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Big Bend
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Wind Rivers

The weekend trips we take during the school year and the weeklong Spring Break ski trip we take to Colorado are all great. But the photo albums that set on our living room coffee tables and the memories we will carry with us for the rest of our lives are from our Summer Expeditions to major national parks in distant corners of America.

It is hard to believe that at the ages of 15, 16, or 17 we have backpacked into the depths of the Grand Canyon, to the vast reaches of the Wind River Wilderness, and along the Continental Divide in Glacier and Rocky Mountain National Parks. Seeing a grizzly bear, a mountain lion or a buffalo close up raises the hair on the back of our necks like nothing else could. Wading up the Virgin River Narrows in Zion, negotiating a snowy slope

high in the Tetons, and paddling past moose and beaver in the Boundary Waters make us all want to spend our lives crusading to preserve these special places so kids will always be able to see the same things.

Many of the sights which we will remember all our lives were not even in the national parks we went to visit. Cowboys tending their cattle high on the lonesome Wyoming plains, Amtrak passenger trains carving through the Colorado Rockies, and gigantic storms bearing down on us out on the Kansas prairie are like something out of a movie. It's all still out there.

Wyoming calls itself The Big Country but in truth the whole nation is a big country. The various parts of America may as well be different continents.

There have been some difficult times on these trips. We have been pinned down for 24 hours by a blizzard in Glacier National Park. We had to hike up out of the Grand Canyon in 120 degree heat. And we had so many snowfield crossings and icy stream wadings in the Wind Rivers that several of us had to buy new hiking boots when we got home. But once we're back home and back in school, we wish every day we were back out there.

These really are major expeditions and they take an incredible amount of planning. We start that planning in September. We decide where we want to go the next Summer and start working out the itinerary. Sometimes we have to apply for trail permits nine months in advance, especially for the Grand Canyon and Glacier. Outpost 400 has a considerable store of equipment, but many of us prefer to use our own, so if we need a pack, tent or sleeping bag we ask our families to see those as potential Christmas or birthday gifts. We order current books on our destination and use long winter nights to read up on the place. We work to earn the money to pay our share of the trip cost. And we spend a lot of time in the gym getting in condition for 10 days on the trail.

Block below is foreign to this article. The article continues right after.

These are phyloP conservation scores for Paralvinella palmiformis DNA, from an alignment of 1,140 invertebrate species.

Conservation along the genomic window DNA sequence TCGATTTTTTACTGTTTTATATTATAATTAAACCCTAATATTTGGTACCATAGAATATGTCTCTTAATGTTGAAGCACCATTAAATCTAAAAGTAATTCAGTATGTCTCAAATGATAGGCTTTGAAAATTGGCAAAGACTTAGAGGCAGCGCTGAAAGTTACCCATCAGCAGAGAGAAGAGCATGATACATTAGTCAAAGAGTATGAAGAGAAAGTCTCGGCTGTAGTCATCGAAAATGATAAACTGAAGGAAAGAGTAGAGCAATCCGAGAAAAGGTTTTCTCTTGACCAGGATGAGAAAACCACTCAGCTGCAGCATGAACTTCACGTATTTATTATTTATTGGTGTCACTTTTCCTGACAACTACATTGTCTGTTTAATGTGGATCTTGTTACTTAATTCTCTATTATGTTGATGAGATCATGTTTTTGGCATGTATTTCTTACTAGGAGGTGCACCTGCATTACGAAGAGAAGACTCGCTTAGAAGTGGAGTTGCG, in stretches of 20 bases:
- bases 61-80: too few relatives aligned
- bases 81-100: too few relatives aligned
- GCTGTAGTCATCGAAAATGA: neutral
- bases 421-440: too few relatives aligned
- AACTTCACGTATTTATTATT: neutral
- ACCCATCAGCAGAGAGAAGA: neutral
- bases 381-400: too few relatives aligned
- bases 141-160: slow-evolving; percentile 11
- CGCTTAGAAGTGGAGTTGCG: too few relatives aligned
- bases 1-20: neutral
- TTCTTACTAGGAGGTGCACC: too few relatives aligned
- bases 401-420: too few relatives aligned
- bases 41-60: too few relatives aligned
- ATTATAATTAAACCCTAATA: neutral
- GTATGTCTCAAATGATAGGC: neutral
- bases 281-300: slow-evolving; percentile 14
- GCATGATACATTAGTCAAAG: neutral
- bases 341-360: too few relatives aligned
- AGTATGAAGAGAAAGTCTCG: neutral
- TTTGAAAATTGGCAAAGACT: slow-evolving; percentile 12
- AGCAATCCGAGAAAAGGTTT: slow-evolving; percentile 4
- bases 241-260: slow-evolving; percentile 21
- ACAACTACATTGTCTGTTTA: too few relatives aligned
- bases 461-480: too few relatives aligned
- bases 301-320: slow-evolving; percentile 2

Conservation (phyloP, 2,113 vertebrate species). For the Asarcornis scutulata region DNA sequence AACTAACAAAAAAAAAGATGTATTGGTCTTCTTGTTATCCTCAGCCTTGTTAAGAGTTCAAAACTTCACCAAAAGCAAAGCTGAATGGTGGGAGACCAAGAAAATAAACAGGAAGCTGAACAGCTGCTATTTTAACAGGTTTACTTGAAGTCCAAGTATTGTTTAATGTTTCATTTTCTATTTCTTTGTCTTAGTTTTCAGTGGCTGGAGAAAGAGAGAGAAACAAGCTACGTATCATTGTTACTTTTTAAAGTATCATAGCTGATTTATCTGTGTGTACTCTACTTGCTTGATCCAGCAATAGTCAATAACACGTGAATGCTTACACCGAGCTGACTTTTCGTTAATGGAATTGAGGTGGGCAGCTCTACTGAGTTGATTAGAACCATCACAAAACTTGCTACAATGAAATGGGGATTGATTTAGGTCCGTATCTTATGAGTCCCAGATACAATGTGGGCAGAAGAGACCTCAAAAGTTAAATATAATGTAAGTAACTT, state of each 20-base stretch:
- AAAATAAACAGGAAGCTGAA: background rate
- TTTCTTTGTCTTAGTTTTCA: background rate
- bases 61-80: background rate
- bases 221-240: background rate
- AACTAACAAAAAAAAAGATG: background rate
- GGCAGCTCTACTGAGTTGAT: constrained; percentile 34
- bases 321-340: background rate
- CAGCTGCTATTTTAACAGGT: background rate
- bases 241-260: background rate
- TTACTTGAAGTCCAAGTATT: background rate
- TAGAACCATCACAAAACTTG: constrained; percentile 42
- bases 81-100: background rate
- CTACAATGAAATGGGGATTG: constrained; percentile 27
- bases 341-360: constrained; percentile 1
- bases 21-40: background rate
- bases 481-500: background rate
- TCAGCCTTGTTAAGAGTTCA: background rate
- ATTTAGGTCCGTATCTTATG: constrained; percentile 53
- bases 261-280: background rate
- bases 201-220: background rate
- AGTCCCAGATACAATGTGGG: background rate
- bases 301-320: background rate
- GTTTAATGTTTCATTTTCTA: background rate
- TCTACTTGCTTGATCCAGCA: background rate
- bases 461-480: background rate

l. Wind River Wilderness. Unbelievable. Largest remaining wilderness in contiguous United States. Glaciers. Snowstorms in July. Mountain Lions and Moose. World's greatest trail network.

2. Grand Canyon. No picture does it justice. Sheer vastness overwhelms. Miracle of light. You can watch one cliff totally change every 15 minutes as the sun moves across the sky. Stand on the rim and look down on thunderstorms far below.

3. Glacier National Park. Worth the trip just for the Grizzlies. Even when you can't see them, you know they're there. Greatest lodges of any national park. Going To The Sun Highway is an engineering miracle. Amtrak stops at three lodgings in park.

4. Yellowstone. Go for the Geysers, but stay for the world's largest, most diverse wildlife refuge. Buffalo, grizzlies, elk and eagles. Areas scarred by forest fires have grown back into magnificent young woodlands. Don't miss the mudpots and Yellowstone Falls.

5. Grand Tetons. The world's most beautiful mountain range. The eastern side of this park fronts on beautiful lakes, Yellowstone Park and the Jackson Hole yuppie colony, but the western side is rugged mountain wilderness as wild as anything in the Himalayas.

6. Rocky Mountain National Park. The front side and Estes Park absorb all the Denver crowd but the back side is more beautiful with far fewer people. If Grizzlies scare you away from northern parks, this is your paradise. Two easy days drive from Kentucky.

7. Zion. Two of the world's top 10 day hikes. You walk waist deep up the river through the Zion River Narrows, then hang on by chains a thousand feet up to reach Angel's Landing.

8. Bryce. Geologist's Disneyworld. Most bizarre and beautiful rock formations on the planet. This is where professional photographers come on vacation. A dayhiker's paradise.

9. Boundary Waters. World's greatest stillwater canoeing. Paddling wilderness too vast to cover in a lifetime. Great 1930s cabins for rent. Moose, loons, wolves, bear.

10. Isle Royale. No vehicle access at all; reachable only by ferry. 40 miles long, five miles across, one wilderness lodge and 200 miles of trail. America's largest wolf population. An island in the middle of Lake Superior. Few visitors.

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